Modern scholarship on the origins of Mithras

A correspondent drew my attention to this interesting statement in a current handbook.  He also added some glosses (in square brackets) to make it generally comprehensible:

Cumont’s [late-19th- and early-20th-century] reconstruction suffered a mortal blow at the first conference of Mithraic studies, held in Manchester in 1971 (GORDON, 1975), and has not been revived since.  The past twenty-five years have instead given rise to many—mutually exclusive—theories on the origin and nature of the Mithraic mysteries, which virtually all share a stress on the absence of [clear] links between [Iranian] Zoroastrianism and [largely post-Christian Greco-Roman] Mithraism.[1].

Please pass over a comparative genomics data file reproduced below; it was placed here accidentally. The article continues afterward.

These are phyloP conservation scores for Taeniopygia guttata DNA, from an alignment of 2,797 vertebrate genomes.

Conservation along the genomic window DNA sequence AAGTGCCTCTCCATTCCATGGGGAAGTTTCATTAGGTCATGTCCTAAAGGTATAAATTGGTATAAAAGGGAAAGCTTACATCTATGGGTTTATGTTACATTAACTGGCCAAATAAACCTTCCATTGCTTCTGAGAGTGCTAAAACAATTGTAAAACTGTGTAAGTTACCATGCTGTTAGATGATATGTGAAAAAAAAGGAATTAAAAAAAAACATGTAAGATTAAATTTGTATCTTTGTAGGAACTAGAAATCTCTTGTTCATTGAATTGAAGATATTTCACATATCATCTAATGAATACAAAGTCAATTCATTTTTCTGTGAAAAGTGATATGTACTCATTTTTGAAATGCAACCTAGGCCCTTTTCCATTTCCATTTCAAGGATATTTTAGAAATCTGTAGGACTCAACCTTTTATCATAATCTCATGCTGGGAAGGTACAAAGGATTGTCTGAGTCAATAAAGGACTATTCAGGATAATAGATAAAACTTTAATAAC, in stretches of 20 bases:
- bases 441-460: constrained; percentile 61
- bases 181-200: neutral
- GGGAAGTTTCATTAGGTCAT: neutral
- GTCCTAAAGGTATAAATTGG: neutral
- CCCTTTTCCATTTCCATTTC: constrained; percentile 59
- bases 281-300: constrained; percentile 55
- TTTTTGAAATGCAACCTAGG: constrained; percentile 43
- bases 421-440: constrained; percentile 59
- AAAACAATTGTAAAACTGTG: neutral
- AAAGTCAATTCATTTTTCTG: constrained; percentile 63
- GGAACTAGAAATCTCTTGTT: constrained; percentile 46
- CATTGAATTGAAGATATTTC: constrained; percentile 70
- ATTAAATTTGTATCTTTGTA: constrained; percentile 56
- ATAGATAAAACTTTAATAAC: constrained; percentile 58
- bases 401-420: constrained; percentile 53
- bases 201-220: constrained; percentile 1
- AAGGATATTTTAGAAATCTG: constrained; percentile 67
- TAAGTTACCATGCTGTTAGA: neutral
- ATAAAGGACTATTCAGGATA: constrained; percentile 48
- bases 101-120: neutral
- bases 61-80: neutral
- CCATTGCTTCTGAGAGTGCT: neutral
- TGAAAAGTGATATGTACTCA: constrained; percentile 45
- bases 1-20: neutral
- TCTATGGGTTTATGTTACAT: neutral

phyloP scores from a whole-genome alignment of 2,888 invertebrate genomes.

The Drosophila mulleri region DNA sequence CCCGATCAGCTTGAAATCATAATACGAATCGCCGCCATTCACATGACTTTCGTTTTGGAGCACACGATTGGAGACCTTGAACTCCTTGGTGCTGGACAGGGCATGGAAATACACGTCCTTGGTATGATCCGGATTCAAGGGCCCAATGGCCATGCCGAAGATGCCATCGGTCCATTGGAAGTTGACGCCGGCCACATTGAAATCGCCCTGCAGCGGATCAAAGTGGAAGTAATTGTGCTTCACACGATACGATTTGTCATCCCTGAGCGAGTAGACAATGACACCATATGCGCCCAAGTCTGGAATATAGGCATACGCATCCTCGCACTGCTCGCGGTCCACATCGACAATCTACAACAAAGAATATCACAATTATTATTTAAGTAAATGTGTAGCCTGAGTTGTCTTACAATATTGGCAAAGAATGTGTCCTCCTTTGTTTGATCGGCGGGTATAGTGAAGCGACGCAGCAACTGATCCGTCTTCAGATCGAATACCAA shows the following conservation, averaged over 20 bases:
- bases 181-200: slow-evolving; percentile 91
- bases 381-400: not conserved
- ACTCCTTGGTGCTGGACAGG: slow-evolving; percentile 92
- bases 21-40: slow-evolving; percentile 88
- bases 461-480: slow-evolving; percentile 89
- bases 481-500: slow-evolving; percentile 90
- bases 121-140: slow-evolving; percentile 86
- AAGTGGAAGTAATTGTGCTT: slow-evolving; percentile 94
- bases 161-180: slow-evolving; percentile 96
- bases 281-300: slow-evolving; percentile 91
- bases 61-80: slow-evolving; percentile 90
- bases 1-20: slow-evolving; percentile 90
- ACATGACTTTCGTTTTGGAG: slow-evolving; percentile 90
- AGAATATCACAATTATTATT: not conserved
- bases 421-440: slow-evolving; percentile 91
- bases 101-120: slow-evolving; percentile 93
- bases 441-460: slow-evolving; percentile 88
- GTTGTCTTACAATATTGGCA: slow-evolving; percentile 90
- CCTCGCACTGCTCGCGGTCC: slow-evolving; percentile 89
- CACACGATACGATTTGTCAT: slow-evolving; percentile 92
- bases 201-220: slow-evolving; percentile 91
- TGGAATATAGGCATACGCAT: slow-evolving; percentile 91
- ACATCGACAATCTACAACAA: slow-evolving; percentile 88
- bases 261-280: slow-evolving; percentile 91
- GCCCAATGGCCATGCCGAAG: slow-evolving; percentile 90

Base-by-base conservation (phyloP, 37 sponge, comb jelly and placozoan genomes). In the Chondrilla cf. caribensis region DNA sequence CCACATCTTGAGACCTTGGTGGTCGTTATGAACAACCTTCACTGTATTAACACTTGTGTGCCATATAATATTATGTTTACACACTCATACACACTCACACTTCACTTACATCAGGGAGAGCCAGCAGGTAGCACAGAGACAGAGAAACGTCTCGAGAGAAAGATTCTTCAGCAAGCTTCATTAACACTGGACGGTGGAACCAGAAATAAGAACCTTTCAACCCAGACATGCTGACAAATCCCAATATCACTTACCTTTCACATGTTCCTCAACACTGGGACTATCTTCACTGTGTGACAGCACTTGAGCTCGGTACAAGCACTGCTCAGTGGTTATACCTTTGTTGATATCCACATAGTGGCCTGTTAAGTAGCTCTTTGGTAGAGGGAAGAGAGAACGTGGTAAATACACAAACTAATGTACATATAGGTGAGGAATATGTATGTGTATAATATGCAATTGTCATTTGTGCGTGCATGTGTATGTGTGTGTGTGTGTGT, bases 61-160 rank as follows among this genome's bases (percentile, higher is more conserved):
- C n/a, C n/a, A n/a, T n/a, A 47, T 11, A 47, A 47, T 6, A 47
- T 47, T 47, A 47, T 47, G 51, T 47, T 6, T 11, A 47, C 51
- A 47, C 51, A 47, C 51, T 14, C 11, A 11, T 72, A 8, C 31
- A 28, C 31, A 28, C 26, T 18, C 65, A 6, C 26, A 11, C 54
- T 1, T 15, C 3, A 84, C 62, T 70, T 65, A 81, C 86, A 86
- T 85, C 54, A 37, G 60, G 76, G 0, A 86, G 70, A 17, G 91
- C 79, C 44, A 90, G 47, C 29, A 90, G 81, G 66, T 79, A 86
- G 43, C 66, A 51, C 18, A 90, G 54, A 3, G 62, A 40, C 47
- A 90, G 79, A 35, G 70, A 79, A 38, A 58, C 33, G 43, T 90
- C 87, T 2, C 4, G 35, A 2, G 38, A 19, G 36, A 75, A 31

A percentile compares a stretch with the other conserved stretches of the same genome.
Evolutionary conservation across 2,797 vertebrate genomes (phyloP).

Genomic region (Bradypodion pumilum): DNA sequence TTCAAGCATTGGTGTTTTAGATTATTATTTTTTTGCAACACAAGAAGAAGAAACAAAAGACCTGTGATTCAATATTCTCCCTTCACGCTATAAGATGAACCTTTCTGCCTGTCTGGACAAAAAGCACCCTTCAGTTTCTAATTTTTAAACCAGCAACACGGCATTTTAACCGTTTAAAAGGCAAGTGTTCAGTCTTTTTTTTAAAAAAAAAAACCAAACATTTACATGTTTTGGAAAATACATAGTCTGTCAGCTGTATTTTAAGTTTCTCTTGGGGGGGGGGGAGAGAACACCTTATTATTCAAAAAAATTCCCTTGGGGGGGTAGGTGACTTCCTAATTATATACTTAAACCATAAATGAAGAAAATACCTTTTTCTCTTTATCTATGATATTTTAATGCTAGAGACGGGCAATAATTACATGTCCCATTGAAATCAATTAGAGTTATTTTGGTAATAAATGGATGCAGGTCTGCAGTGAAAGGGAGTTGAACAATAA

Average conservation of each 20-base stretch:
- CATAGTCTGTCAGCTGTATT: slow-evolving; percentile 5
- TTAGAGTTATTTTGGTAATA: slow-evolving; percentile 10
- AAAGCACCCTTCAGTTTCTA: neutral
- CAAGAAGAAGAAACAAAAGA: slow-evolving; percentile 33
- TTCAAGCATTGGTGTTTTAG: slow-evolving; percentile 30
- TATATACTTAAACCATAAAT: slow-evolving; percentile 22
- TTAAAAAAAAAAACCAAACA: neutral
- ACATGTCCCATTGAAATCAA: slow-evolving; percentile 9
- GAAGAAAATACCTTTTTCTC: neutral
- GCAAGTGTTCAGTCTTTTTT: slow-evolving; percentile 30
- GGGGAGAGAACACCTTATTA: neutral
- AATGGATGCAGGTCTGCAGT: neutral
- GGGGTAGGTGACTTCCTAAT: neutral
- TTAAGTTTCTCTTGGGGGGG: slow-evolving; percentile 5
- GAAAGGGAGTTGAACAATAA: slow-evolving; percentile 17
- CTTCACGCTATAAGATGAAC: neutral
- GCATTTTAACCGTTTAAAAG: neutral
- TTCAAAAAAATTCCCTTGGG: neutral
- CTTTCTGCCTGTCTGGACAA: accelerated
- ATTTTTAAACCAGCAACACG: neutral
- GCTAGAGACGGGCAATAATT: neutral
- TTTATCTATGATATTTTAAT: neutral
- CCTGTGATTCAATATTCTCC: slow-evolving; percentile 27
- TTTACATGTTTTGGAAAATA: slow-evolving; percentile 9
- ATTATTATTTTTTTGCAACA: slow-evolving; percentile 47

That seems to hit the nail on the head.

The Dictionary of Deities and Demons in the Bible is not a handbook that I have encountered before.  But the material on Mithra/Mithras — present in this volume because of the names Mithredath (Ezra 1:8) and Mithradates (1 Esdras 2:12) — seems interesting.  It is a digest of secondary literature, naturally enough, and I found that it was particularly useful for Mitra, the Persian deity, and nicely drew together the various seemingly contradictory elements that make up the aspects of this god.

  1. [1]H. J. W. Drijvers & A. F. de Jong, “Mithras,” Dictionary of deities and demons in the Bible (Eerdmans/Brill, 1999), p. 579

3 thoughts on “Modern scholarship on the origins of Mithras

  1. The Mithra iconography database doesn’t seem to be online yet. There are others that are. I’m not clear on whether the book is still pre-publication or not.

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